When Opportunity Knocks to Defer Tax on Gains: “Qualified Opportunity Funds"

Kevin Matz, Esq., CPA, LLM (taxation)
Published Date:
Aug 1, 2018

The 2017 Tax Cuts and Jobs Act includes a new tax incentive provision that is intended to promote investment in economically distressed communities, referred to as “Opportunity Zones.” Through this program, investors can achieve the following three significant tax benefits:

1.   The deferral of gain on the disposition of property to an unrelated person until the earlier of the date on which the subsequent investment is sold or exchanged, or December 31, 2026, so long as the gain is reinvested in a “Qualified Opportunity Fund” within 180 days of the property’s disposition;

2.   The elimination of up to 15% of the gain that has been reinvested in a Qualified Opportunity Fund provided that certain holding period requirements are met; and

3.   The potential elimination of tax on gains associated with the appreciation in the value of a Qualified Opportunity Fund, provided that the investment in the Qualified Opportunity Fund is held for at least ten years.

An Opportunity Zone is an economically distressed community where new investments, under certain conditions, may be eligible for preferential tax treatment. Localities qualify as Opportunity Zones if they have been nominated for that designation by the state and that nomination has been certified by the Internal Revenue Service (IRS). All Opportunity Zones have now been designated, as of June 14, 2018, and are available on the U.S. Department of Treasury website. See https://www.cdfifund.gov/Pages/Opportunity-Zones.aspx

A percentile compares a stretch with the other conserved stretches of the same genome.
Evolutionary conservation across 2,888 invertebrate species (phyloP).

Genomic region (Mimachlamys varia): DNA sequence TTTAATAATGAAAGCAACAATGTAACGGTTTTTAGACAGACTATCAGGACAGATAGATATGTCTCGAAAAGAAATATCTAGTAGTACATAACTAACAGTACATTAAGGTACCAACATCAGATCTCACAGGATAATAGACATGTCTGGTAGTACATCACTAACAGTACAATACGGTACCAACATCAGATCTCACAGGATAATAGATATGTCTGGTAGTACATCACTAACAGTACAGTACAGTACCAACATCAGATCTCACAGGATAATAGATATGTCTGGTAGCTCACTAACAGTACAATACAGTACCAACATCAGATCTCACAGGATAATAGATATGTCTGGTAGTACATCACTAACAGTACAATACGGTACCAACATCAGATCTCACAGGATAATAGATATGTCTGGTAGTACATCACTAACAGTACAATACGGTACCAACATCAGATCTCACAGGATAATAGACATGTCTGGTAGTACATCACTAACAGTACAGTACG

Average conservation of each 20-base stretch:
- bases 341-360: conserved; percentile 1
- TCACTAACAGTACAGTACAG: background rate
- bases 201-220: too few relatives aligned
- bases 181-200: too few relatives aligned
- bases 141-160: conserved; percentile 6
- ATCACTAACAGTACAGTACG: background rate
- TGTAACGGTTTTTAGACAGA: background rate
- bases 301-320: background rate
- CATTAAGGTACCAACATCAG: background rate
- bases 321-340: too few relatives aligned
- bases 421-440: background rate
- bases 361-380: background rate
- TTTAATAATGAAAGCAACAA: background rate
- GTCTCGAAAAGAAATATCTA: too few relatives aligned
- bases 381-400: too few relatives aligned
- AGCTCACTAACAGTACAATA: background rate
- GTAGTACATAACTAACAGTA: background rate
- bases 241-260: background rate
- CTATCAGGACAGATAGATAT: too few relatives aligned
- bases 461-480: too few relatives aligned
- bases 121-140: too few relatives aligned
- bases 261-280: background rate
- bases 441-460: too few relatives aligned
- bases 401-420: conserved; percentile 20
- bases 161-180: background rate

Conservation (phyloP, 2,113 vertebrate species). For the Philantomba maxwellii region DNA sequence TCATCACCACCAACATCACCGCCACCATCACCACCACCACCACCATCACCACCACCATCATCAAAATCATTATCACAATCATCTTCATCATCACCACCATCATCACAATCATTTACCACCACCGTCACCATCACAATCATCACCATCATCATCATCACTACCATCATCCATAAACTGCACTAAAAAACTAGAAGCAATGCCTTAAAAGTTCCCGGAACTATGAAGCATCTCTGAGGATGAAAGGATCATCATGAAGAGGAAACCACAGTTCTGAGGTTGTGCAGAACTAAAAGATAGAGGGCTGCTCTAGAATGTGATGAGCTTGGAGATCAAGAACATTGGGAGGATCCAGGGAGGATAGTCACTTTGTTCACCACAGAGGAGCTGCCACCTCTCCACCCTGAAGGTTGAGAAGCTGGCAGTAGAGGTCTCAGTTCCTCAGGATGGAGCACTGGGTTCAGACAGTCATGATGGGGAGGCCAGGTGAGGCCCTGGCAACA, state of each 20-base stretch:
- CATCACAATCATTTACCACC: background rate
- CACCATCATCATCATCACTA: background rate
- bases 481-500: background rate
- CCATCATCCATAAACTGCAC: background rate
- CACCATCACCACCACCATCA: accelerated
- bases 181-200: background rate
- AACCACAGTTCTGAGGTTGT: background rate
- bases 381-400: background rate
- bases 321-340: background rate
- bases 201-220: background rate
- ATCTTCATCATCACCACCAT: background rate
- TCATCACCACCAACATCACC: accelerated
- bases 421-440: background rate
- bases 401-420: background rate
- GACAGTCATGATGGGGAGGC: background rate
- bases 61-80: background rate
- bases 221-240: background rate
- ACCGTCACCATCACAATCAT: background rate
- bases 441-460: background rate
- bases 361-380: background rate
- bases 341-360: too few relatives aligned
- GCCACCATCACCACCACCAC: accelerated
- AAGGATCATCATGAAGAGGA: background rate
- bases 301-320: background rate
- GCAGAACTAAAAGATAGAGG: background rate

A Qualified Opportunity Fund, in turn, is an investment vehicle that is established as either a domestic partnership or a domestic corporation for the purpose of investing in eligible property that is located in an Opportunity Zone and uses investor gains from prior investments as a funding mechanism. The investor can get the tax benefits of Opportunity Zones even if the investor doesn’t live, work, or maintain a business in an Opportunity Zone -- the investor just needs to invest in a Qualified Opportunity Fund.